Walker Art Center
    725 Vineland Place
    September 9–December 30, 2018

    Curated by Clare Davies and Victoria Sung with Jadine Collingwood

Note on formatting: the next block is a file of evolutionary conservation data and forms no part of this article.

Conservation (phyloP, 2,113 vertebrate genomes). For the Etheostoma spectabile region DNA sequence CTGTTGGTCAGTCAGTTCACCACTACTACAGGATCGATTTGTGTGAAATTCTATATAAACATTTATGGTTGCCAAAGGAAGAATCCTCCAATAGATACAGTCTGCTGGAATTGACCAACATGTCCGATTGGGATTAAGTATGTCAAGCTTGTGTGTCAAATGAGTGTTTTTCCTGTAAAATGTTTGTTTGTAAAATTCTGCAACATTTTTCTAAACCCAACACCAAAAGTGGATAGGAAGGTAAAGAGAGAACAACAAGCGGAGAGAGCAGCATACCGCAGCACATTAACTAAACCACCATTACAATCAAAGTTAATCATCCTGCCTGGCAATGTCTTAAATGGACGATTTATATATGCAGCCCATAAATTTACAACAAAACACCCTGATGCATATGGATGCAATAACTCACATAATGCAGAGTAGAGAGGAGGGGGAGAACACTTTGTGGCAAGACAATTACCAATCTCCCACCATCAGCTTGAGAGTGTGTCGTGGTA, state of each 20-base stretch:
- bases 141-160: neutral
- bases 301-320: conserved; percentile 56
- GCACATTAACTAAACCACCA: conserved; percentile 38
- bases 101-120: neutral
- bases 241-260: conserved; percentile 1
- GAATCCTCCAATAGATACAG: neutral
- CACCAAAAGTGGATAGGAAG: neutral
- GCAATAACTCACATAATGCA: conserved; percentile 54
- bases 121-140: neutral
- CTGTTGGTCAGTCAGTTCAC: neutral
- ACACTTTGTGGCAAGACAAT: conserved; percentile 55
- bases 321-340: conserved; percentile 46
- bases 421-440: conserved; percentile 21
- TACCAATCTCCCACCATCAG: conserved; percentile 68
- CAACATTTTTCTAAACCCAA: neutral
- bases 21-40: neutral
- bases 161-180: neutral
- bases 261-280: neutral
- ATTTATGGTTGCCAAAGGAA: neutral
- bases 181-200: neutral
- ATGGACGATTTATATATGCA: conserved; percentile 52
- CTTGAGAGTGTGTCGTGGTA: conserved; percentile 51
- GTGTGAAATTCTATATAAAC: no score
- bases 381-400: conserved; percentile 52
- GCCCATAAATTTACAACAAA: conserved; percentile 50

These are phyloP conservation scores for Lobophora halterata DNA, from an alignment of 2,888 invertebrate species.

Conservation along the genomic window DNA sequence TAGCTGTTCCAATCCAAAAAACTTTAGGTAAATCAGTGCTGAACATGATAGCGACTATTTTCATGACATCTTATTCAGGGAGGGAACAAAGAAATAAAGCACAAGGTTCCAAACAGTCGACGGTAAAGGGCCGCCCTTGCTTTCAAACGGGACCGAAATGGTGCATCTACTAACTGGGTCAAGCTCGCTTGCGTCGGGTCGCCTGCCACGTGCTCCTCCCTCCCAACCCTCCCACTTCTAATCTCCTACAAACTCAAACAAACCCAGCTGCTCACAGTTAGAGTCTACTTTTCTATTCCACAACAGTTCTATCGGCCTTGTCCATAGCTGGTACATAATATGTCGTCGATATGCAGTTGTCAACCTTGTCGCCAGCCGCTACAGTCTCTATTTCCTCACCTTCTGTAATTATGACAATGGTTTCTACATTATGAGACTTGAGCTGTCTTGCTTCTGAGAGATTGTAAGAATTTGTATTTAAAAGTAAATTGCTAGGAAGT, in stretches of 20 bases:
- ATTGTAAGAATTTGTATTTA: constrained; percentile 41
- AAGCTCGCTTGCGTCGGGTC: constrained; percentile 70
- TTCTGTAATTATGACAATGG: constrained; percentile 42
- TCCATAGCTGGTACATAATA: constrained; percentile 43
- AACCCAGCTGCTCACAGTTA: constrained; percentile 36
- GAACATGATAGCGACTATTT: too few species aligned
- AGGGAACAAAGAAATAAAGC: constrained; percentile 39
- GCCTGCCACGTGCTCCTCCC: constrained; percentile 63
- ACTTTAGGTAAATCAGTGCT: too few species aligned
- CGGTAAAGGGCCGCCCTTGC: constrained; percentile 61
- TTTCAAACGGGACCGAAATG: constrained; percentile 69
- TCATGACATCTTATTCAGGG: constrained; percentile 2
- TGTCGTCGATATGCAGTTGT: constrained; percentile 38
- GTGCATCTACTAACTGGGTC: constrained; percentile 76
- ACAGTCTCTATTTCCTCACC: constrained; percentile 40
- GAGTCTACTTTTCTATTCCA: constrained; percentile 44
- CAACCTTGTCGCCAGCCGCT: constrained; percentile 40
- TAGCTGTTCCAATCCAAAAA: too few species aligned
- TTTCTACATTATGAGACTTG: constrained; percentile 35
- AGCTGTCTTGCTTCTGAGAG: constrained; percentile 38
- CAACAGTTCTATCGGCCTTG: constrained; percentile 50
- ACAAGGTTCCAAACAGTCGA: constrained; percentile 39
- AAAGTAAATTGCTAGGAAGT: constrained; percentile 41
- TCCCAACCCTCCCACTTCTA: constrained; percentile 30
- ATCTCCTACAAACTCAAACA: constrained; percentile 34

Iranian-born American sculptor Siah Armajani is one of those artists whose work is so conceptually rigorous that it can often intimidate more readily than please. He is best known for his monumental sculptures in public spaces, many of them doubling as functional architecture (a bridge in Minneapolis, a lighthouse on Staten Island) while delivering polemical messages or damning critique (such as Fallujah, 2004–2005, an antiwar work inspired by Guernica with a spritz of Duchamp). Yet for six decades, Armajani has made smaller, more intimate works in his studio. Central to this show, his first major retrospective in the United States, these pieces are easier to read and fascinatingly tactile, particularly those comprising the rougher, more charming series “Dictionary for a Building,” 1974–75, maquettes that explore the structural elements of a house through tiny arrangements of bits of wood and cardboard scraps. The inclusion of works on paper from his youth in Iran, where he studied calligraphy and Persian miniatures, lend an exilic complexity to his oeuvre, which is otherwise focused on democratic principles and the small-town typologies of American life.